Yellowknife mother describes 'traumatic experience' of having to travel to Alberta to give birth
Birthing services resume in Yellowknife after dozens of people travelled south to give birth
Shene Catholique-Valpy was nearly seven months pregnant when she learned she wasn't going to be able to deliver her fourth baby at Yellowknife's Stanton Territorial Hospital.
In November, the Northwest Territories Health and Social Services Authority announced it would temporarily suspend most services at its obstetrics unit from Dec. 10 to Feb. 21 due to a shortage of staff, and that almost everyone would be transferred to Edmonton to give birth.
The decision was surprising and disappointing for Catholique-Valpy, who lives in Yellowknife. Though pregnant people in smaller N.W.T. communities often travel to give birth, those in Yellowknife traditionally have not had to leave the city to deliver their babies.
"This is a major hospital where people come here to give birth," she said. "You never think that living here, we would be forced to be displaced down in Alberta or anywhere else to give birth because we didn't have enough resources here at our own hospital."
Birthing services have now resumed at Stanton for all N.W.T. residents, the health authority said Tuesday. Nunavut residents who would normally travel to Yellowknife to deliver babies will continue to have to travel to Alberta for now, though services will resume for this group "as soon as possible."
After hearing that announcement, Catholique-Valpy said it's sad Nunavut residents will still need to go elsewhere to give birth. She was one of dozens of people who had their birthing plans upended by the closure.
David Maguire, the health authority's manager of communications, told CBC a total of 75 N.W.T. residents had travelled to Alberta to deliver during the suspension.
Catholique-Valpy said she is no longer considering having more children.
"This will be our last baby. It was a traumatic experience, and I can't imagine having to do it again."
Getting there brought its own challenges
Catholique-Valpy said flights to Edmonton for herself and her partner were covered. As compensation for the displacement, she said she and her husband each received $50 toward accommodations, as well as an $18 per diem for meals. They were still left to pay for plane tickets for their three young children.
"The amount of money that they give you for accommodations, for per diems, and to eat is not even close to living a proper life while you are trying to bring in another life," Catholique-Valpy said.
In comparison, government workers have 100 per cent of their accommodation costs covered (when they stay in hotels) and get just under $140 per day for food and incidental costs.
Catholique-Valpy was grateful to receive an unspecified amount of additional financial support from the Northern Birthwork Collective, which made funding available for families being sent to Alberta to give birth.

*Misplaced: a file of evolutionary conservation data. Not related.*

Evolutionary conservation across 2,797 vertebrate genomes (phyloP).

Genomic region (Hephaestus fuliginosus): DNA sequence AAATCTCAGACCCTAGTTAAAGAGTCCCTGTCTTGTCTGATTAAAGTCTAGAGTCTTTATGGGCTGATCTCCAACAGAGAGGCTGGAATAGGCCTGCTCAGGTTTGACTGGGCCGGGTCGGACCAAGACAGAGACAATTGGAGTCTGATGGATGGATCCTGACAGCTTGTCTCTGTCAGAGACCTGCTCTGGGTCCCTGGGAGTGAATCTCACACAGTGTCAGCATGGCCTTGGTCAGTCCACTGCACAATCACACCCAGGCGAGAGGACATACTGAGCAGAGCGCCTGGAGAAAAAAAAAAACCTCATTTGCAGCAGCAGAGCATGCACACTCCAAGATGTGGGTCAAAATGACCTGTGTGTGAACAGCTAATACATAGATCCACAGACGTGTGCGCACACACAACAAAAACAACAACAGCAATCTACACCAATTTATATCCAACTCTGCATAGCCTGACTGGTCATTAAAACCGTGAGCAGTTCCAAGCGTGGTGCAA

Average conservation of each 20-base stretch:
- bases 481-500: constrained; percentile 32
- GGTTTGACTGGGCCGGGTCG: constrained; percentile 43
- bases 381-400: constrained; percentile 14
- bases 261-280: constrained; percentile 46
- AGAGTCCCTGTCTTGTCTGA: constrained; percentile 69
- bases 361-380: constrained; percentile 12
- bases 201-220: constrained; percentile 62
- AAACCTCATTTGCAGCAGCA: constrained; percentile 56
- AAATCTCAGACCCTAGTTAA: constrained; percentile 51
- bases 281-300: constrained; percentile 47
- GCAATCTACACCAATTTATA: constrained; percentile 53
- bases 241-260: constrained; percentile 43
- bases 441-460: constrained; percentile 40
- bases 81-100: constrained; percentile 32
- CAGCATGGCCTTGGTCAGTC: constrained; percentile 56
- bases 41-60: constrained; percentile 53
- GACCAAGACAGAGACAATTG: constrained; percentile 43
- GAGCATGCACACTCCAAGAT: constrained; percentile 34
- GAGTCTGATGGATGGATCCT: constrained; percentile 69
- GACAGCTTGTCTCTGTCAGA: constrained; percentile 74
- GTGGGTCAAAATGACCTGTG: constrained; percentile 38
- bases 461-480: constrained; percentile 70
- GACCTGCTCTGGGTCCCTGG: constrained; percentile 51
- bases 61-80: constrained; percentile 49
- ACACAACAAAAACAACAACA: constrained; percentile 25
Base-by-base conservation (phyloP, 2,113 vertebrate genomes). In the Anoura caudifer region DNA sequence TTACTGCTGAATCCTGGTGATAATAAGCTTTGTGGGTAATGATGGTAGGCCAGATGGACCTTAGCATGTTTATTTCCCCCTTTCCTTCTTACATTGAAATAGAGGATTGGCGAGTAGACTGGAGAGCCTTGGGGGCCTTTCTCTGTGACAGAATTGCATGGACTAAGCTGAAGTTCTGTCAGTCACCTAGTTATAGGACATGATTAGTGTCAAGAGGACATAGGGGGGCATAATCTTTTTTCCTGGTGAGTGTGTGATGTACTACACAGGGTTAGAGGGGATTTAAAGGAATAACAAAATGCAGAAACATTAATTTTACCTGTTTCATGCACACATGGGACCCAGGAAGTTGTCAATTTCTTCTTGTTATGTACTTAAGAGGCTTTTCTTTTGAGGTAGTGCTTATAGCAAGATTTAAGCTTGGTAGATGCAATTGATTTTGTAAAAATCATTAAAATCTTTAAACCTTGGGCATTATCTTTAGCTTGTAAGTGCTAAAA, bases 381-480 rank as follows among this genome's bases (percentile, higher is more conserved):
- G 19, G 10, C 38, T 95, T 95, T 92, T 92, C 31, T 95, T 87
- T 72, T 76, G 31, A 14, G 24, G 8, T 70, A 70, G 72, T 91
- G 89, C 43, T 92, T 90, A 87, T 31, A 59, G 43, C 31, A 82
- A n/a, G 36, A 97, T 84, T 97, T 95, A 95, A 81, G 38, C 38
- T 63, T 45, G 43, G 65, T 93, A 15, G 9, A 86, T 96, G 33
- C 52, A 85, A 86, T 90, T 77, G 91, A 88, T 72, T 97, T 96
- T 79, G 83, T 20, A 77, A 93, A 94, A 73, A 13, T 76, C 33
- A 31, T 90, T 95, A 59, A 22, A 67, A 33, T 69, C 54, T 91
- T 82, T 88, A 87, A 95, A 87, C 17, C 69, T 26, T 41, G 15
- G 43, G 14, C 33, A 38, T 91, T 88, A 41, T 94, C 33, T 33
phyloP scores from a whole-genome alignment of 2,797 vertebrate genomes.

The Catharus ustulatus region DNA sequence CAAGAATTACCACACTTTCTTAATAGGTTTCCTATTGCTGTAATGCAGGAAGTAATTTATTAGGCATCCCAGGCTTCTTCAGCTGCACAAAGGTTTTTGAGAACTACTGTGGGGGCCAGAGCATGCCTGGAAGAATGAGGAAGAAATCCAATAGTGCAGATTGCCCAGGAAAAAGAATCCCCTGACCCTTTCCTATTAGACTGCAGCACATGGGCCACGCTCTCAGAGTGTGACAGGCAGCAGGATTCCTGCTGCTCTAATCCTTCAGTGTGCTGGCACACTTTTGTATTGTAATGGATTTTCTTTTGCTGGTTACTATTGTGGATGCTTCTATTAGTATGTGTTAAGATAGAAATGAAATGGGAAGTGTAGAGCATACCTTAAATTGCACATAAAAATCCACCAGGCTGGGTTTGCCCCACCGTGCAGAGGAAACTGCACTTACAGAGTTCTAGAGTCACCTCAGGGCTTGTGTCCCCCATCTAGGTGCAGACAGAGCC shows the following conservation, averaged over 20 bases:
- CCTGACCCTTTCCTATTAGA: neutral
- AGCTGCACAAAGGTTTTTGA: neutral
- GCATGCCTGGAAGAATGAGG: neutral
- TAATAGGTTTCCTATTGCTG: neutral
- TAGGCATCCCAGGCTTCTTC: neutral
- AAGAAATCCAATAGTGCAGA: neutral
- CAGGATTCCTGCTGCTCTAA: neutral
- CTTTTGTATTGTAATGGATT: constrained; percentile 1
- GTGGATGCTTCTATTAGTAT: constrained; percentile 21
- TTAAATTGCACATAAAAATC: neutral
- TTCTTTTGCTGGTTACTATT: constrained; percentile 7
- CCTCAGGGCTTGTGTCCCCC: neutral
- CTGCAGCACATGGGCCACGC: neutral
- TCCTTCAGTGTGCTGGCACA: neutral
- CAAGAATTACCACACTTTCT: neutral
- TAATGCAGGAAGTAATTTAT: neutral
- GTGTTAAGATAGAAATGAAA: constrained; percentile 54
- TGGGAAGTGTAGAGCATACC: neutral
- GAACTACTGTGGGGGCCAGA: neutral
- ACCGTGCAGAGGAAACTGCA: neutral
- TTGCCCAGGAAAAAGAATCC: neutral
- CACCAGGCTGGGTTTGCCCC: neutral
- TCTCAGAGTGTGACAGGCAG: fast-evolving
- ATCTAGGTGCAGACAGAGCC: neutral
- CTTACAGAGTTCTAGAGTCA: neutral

"I couldn't have imagined it if we didn't have that support," she said.
Since the health authority permitted people to choose a birth site outside the arranged Edmonton services, Catholique-Valpy ultimately decided to have her child in Red Deer, Alta., so she could live with her best friend and her family in Blackfalds, about 15 minutes away from the hospital. That also meant she had to find a healthcare provider on her own.
She and her family flew from Yellowknife to Edmonton on Jan. 10. The stress of travelling during the final weeks of pregnancy with three young children during a pandemic was compounded by the uncertainties surrounding the displacement.
"Because we didn't know how long we were going for, that was hard to wrap [our] head around," she said. "Knowing that we'd come back with one more child is just kind of stressful to think of how it was going to be, travelling back home with a newborn."
Complications during and after birth
Despite having delivered three babies naturally and without complications, Catholique-Valpy went into pre-term labour one week after arriving in Alberta. Her baby was breech, meaning it hadn't turned to a head-first position, so she had an emergency C-section on Jan. 18 to deliver her fourth child.
"I fully believe that if I was at home and I wasn't stressed out and I didn't have to travel, I wouldn't have gone through pre-term labour and I wouldn't have had the emergency C-section," she said.
Three days after getting back from the hospital, her best friend's daughter contracted COVID-19 and it quickly spread through the household. Catholique-Valpy had to isolate with her newborn for three weeks, away from her partner and other three children.
She and her family were finally able to return to Yellowknife on Feb. 7.
Even though her newborn baby is now happy and healthy, she said she is disappointed he now carries an Alberta birth certificate.
"For me, it's a sense of identity," said Catholique-Valpy.
"It shows where you're from and where you're born and raised. And Alberta is not our home, so it was always really important for us to have N.W.T. birth certificates."
Catholique-Valpy says her experience was unnecessary and could have been avoided — she thinks there should be a greater emphasis on hiring more nurses at Stanton.
"It's just unfortunate that they had to send mothers away, especially during a pandemic. I don't think that was the smartest thing to do, and the best choice," she said.
"There are a lot of scared moms out there and a lot of moms travelling, not just from Yellowknife, but from northern communities who have to leave their families, and they're already having to travel so far from their community, and their home, and their kids. And I am hoping that the policy changes for medical travel because the medical travel policy is a joke."